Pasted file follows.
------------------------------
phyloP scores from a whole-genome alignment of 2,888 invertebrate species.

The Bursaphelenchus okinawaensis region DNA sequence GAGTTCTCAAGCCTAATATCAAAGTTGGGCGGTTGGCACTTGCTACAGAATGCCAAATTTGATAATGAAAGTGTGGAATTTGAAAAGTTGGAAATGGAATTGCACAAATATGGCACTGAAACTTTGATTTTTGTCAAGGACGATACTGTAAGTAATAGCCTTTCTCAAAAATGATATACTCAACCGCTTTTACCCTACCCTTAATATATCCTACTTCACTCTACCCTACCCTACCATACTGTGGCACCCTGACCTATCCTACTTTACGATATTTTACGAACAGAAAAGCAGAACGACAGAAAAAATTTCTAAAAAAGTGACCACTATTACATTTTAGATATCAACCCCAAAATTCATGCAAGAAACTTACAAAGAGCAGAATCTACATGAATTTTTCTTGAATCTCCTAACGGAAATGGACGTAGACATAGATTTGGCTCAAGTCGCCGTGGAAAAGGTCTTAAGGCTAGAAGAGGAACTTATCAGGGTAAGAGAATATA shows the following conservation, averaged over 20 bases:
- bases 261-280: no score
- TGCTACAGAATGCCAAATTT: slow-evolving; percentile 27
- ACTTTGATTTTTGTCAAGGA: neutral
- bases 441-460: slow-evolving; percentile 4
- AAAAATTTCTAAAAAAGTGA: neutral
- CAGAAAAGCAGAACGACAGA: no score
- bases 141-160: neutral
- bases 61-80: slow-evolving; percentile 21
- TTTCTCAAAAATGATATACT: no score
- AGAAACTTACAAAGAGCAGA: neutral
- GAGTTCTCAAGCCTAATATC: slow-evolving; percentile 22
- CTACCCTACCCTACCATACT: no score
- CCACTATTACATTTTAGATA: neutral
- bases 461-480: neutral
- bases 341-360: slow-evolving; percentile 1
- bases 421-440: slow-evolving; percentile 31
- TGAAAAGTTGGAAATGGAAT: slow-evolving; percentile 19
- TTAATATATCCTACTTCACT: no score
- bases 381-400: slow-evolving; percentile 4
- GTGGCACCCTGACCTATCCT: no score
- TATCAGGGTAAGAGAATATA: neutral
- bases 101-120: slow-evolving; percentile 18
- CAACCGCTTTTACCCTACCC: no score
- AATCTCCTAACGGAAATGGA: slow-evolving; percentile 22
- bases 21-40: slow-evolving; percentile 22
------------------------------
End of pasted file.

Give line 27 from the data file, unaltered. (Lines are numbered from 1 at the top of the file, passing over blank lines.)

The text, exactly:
- bases 21-40: slow-evolving; percentile 22